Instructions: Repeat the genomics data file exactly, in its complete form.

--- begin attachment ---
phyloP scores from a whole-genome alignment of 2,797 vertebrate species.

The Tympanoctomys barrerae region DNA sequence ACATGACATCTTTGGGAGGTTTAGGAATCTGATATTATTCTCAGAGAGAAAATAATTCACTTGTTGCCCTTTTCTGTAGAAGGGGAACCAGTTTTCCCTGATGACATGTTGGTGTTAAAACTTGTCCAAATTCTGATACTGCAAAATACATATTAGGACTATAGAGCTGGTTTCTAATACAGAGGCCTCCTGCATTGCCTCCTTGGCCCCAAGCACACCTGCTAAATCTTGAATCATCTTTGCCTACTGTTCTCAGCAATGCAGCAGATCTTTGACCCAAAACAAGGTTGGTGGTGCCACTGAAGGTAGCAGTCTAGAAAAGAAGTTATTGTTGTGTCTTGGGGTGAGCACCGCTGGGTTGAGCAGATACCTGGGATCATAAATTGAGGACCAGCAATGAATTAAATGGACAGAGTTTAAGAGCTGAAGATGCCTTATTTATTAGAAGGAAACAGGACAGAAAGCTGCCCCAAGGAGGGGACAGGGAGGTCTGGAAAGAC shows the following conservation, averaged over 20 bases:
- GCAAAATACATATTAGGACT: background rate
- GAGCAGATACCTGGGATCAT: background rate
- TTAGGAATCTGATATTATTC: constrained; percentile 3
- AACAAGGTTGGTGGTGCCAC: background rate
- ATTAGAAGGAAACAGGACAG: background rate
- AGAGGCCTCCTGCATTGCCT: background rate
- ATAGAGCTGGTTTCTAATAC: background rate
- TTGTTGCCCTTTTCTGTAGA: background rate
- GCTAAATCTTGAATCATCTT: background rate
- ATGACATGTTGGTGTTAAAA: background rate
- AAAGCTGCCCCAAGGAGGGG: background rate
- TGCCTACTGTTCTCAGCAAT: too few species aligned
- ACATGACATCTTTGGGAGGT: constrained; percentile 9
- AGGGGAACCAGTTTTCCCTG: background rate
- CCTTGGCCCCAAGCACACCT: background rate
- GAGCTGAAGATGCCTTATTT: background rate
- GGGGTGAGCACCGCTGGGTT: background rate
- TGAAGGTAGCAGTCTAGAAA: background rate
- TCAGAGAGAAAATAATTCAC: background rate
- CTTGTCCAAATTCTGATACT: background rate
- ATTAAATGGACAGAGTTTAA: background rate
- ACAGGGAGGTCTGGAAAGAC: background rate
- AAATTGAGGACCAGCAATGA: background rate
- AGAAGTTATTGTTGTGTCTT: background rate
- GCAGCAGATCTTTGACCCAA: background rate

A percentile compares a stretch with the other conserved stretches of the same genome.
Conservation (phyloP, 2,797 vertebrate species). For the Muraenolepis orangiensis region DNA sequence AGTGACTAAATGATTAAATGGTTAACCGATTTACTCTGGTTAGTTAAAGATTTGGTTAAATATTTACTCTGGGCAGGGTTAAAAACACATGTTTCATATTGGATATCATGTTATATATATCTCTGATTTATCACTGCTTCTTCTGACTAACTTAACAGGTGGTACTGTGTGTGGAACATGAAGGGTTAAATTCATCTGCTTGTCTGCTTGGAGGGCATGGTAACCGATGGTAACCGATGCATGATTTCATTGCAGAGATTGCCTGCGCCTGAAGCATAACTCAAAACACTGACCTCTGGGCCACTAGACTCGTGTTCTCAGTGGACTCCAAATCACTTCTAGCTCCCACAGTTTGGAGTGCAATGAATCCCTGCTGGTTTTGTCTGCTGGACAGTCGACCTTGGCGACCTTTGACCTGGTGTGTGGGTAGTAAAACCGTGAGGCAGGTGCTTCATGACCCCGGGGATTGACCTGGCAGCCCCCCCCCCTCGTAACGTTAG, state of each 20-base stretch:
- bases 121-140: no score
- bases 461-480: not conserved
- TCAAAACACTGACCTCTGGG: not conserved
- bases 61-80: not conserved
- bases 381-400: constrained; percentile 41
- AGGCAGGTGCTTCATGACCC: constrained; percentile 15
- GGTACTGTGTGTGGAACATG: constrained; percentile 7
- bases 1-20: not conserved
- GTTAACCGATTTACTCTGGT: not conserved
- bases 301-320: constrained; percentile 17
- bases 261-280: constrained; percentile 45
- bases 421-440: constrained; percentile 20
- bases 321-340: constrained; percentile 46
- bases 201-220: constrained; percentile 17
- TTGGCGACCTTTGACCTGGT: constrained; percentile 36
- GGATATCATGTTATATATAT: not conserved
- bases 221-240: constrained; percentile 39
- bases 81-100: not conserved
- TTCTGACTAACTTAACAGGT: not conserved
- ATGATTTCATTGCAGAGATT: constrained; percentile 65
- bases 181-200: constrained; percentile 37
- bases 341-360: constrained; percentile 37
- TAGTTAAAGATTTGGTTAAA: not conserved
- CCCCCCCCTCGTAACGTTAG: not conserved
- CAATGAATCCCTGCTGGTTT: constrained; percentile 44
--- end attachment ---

phyloP scores from a whole-genome alignment of 2,797 vertebrate species.

The Tympanoctomys barrerae region DNA sequence ACATGACATCTTTGGGAGGTTTAGGAATCTGATATTATTCTCAGAGAGAAAATAATTCACTTGTTGCCCTTTTCTGTAGAAGGGGAACCAGTTTTCCCTGATGACATGTTGGTGTTAAAACTTGTCCAAATTCTGATACTGCAAAATACATATTAGGACTATAGAGCTGGTTTCTAATACAGAGGCCTCCTGCATTGCCTCCTTGGCCCCAAGCACACCTGCTAAATCTTGAATCATCTTTGCCTACTGTTCTCAGCAATGCAGCAGATCTTTGACCCAAAACAAGGTTGGTGGTGCCACTGAAGGTAGCAGTCTAGAAAAGAAGTTATTGTTGTGTCTTGGGGTGAGCACCGCTGGGTTGAGCAGATACCTGGGATCATAAATTGAGGACCAGCAATGAATTAAATGGACAGAGTTTAAGAGCTGAAGATGCCTTATTTATTAGAAGGAAACAGGACAGAAAGCTGCCCCAAGGAGGGGACAGGGAGGTCTGGAAAGAC shows the following conservation, averaged over 20 bases:
- GCAAAATACATATTAGGACT: background rate
- GAGCAGATACCTGGGATCAT: background rate
- TTAGGAATCTGATATTATTC: constrained; percentile 3
- AACAAGGTTGGTGGTGCCAC: background rate
- ATTAGAAGGAAACAGGACAG: background rate
- AGAGGCCTCCTGCATTGCCT: background rate
- ATAGAGCTGGTTTCTAATAC: background rate
- TTGTTGCCCTTTTCTGTAGA: background rate
- GCTAAATCTTGAATCATCTT: background rate
- ATGACATGTTGGTGTTAAAA: background rate
- AAAGCTGCCCCAAGGAGGGG: background rate
- TGCCTACTGTTCTCAGCAAT: too few species aligned
- ACATGACATCTTTGGGAGGT: constrained; percentile 9
- AGGGGAACCAGTTTTCCCTG: background rate
- CCTTGGCCCCAAGCACACCT: background rate
- GAGCTGAAGATGCCTTATTT: background rate
- GGGGTGAGCACCGCTGGGTT: background rate
- TGAAGGTAGCAGTCTAGAAA: background rate
- TCAGAGAGAAAATAATTCAC: background rate
- CTTGTCCAAATTCTGATACT: background rate
- ATTAAATGGACAGAGTTTAA: background rate
- ACAGGGAGGTCTGGAAAGAC: background rate
- AAATTGAGGACCAGCAATGA: background rate
- AGAAGTTATTGTTGTGTCTT: background rate
- GCAGCAGATCTTTGACCCAA: background rate

A percentile compares a stretch with the other conserved stretches of the same genome.
Conservation (phyloP, 2,797 vertebrate species). For the Muraenolepis orangiensis region DNA sequence AGTGACTAAATGATTAAATGGTTAACCGATTTACTCTGGTTAGTTAAAGATTTGGTTAAATATTTACTCTGGGCAGGGTTAAAAACACATGTTTCATATTGGATATCATGTTATATATATCTCTGATTTATCACTGCTTCTTCTGACTAACTTAACAGGTGGTACTGTGTGTGGAACATGAAGGGTTAAATTCATCTGCTTGTCTGCTTGGAGGGCATGGTAACCGATGGTAACCGATGCATGATTTCATTGCAGAGATTGCCTGCGCCTGAAGCATAACTCAAAACACTGACCTCTGGGCCACTAGACTCGTGTTCTCAGTGGACTCCAAATCACTTCTAGCTCCCACAGTTTGGAGTGCAATGAATCCCTGCTGGTTTTGTCTGCTGGACAGTCGACCTTGGCGACCTTTGACCTGGTGTGTGGGTAGTAAAACCGTGAGGCAGGTGCTTCATGACCCCGGGGATTGACCTGGCAGCCCCCCCCCCTCGTAACGTTAG, state of each 20-base stretch:
- bases 121-140: no score
- bases 461-480: not conserved
- TCAAAACACTGACCTCTGGG: not conserved
- bases 61-80: not conserved
- bases 381-400: constrained; percentile 41
- AGGCAGGTGCTTCATGACCC: constrained; percentile 15
- GGTACTGTGTGTGGAACATG: constrained; percentile 7
- bases 1-20: not conserved
- GTTAACCGATTTACTCTGGT: not conserved
- bases 301-320: constrained; percentile 17
- bases 261-280: constrained; percentile 45
- bases 421-440: constrained; percentile 20
- bases 321-340: constrained; percentile 46
- bases 201-220: constrained; percentile 17
- TTGGCGACCTTTGACCTGGT: constrained; percentile 36
- GGATATCATGTTATATATAT: not conserved
- bases 221-240: constrained; percentile 39
- bases 81-100: not conserved
- TTCTGACTAACTTAACAGGT: not conserved
- ATGATTTCATTGCAGAGATT: constrained; percentile 65
- bases 181-200: constrained; percentile 37
- bases 341-360: constrained; percentile 37
- TAGTTAAAGATTTGGTTAAA: not conserved
- CCCCCCCCTCGTAACGTTAG: not conserved
- CAATGAATCCCTGCTGGTTT: constrained; percentile 44